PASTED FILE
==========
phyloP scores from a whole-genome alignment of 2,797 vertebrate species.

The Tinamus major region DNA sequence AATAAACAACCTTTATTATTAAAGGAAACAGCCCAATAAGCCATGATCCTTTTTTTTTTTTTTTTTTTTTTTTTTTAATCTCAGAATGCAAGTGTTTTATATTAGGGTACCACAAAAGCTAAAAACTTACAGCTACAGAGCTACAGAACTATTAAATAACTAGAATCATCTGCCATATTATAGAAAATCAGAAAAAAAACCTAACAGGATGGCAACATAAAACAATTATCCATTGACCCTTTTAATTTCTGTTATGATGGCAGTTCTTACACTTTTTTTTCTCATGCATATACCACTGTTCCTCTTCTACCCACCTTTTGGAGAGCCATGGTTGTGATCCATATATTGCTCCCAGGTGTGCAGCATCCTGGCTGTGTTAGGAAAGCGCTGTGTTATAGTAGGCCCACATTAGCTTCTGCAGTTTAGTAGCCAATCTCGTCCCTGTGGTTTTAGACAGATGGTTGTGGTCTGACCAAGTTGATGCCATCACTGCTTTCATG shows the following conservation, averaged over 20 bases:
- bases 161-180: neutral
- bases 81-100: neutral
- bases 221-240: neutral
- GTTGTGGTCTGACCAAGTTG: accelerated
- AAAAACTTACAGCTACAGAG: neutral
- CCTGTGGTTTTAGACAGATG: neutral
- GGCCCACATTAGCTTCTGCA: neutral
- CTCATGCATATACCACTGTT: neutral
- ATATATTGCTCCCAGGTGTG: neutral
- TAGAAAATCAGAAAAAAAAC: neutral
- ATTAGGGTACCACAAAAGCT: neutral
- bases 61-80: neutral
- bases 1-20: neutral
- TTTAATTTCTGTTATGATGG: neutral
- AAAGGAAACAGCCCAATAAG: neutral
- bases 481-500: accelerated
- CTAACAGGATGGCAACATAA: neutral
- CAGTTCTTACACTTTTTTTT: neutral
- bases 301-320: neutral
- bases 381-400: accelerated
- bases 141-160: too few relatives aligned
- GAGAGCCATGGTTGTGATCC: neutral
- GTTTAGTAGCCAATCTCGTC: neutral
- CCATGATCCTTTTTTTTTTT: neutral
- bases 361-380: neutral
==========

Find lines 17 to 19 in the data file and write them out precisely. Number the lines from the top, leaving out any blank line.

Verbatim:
- AAAGGAAACAGCCCAATAAG: neutral
- bases 481-500: accelerated
- CTAACAGGATGGCAACATAA: neutral